Bigger is better. Period. Matt and Shane Corish certainly embraced that idea by bringing the first commercially available 12-cylinder LS engine to the 2016 SEMA show. While stroker cranks and cylinder over-bores are the most commonplace ways to bolster the brawn of a motor, Matt and Shane skipped that step entirely and went straight to adding more cylinders. Their scratch-built 12-cylinder LS began life as two LS1 blocks that were treated to a chop and weld. Courtesy of the extra cylinders, the V12 now displaces a whopping 519ci and that's with a factory LS1 bore and stroke of 3.898-inches and 3.62-inches.
The fact that a running 12-cylinder LS is a thing is cool, but this isn't some one-off Frankenstein. Matt and Shane own V12LS.com and are using SEMA as a springboard to launch their latest product, a custom V12 LS block casting. The original welded block you see here is actually a development mule paving the way for bigger, better things to come.
"We're going to go into production and start casting these blocks very shortly, " said Shane. "When we start, we won't have any question about strength and we would love to see some people push 20psi of boost and get up to the 2,000 horsepower mark."
Shane says the cast blocks will have the option of larger (4.00-inch-plus) bores and potentially utilize an LS3-style cylinder head. Some quick math reveals that a 4.125-inch bore and just a hint more stroke (3.75-inch) would let the V12 tip the scales at 601ci. Being that the engine already produces a hearty 717 horsepower with a very conservative cam, we can't even imaging would the extra cubes or a bit of boost would bring to the table. "These are torque monsters," said Matt. "It's making 400lb-ft at 2,000 rpm.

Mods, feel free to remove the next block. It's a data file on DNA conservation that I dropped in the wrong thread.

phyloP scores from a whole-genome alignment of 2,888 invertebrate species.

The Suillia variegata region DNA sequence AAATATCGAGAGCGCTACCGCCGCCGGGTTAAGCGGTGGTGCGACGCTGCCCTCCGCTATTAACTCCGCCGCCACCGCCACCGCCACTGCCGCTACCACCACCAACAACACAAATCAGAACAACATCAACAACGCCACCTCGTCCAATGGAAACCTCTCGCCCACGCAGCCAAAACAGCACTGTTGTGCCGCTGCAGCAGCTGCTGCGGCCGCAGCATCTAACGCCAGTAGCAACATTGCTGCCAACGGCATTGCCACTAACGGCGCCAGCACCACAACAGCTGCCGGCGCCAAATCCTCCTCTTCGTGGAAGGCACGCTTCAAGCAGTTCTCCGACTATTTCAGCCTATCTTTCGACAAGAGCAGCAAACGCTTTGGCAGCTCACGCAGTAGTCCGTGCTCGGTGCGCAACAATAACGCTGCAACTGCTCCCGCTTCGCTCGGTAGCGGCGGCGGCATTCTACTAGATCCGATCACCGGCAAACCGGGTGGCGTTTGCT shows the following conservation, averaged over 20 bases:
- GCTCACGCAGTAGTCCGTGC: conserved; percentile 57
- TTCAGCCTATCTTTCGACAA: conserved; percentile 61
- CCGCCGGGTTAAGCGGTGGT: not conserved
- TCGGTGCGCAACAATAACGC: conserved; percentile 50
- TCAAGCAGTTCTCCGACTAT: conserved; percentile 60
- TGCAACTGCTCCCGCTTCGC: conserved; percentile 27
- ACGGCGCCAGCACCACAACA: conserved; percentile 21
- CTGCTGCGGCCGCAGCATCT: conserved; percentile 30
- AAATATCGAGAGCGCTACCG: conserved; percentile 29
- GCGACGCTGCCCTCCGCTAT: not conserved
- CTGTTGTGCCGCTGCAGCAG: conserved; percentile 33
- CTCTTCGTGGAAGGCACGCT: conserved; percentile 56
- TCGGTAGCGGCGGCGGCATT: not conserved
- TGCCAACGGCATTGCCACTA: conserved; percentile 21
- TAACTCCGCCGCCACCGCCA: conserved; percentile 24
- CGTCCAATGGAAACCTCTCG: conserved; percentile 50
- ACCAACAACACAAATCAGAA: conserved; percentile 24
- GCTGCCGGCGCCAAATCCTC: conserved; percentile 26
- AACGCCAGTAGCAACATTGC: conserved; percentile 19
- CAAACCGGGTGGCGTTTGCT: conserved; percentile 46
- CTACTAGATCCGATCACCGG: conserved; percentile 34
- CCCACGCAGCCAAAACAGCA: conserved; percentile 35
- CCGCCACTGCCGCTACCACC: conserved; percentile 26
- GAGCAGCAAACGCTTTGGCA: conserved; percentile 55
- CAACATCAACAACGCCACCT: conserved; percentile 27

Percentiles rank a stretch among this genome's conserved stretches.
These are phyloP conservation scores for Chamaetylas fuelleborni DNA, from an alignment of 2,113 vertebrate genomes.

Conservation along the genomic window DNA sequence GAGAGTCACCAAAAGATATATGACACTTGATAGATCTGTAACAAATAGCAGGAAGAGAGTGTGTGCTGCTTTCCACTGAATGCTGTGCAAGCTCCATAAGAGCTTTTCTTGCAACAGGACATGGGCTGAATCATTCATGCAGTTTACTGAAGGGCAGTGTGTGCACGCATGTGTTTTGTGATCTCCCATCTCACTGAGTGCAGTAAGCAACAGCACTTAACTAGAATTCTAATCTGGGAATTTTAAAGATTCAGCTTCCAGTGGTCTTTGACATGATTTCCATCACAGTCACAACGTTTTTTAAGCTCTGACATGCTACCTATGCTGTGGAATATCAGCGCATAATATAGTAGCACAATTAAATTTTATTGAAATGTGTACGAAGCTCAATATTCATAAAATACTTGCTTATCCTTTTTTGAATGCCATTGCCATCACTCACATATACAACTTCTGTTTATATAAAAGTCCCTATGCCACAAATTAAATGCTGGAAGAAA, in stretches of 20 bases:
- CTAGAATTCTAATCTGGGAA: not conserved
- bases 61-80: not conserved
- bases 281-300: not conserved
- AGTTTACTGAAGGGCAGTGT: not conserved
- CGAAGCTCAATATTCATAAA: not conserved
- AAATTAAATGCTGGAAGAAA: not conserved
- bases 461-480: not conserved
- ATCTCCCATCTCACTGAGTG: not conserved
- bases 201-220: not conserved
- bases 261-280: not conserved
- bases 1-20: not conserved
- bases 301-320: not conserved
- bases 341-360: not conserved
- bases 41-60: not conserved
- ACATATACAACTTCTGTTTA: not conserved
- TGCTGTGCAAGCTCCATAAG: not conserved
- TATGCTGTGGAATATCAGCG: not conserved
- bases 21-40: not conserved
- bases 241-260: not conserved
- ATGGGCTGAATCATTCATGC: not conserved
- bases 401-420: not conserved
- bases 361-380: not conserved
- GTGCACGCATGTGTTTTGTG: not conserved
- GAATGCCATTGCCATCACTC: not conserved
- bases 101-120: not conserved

So how do you build a V12 out of a V8? According to Shane, it isn't as bad as one might suspect. "The crankshaft and camshaft are completely custom (billet pieces) but the rest of it is pretty interchangeable with LS parts," said Shane. The engine uses factory style pistons, rods, bearings, valvetrain, etc. Aside from the extra 4 holes, it's still an LS.
The V12 is nestled in the engine bay of a '67 Camaro built by Quality Custom Rides. "They basically built the car around the engine," said Shane. In its current configuration, the V12 sports a set of 1.5-inch individual throttle bodies and massive 6-into-1 headers built by Stainless Steel Headers Corporation. The car is still in the build stage but is on track to be just as eye-catching as the engine.
Deposits are currently being accepted for the V12, which will retail for $35,000, and Matt says they will start shipping mid-2017. "It's not the cheapest 717 horsepower but it's definitely the coolest!" That is a point we'd have a hard time arguing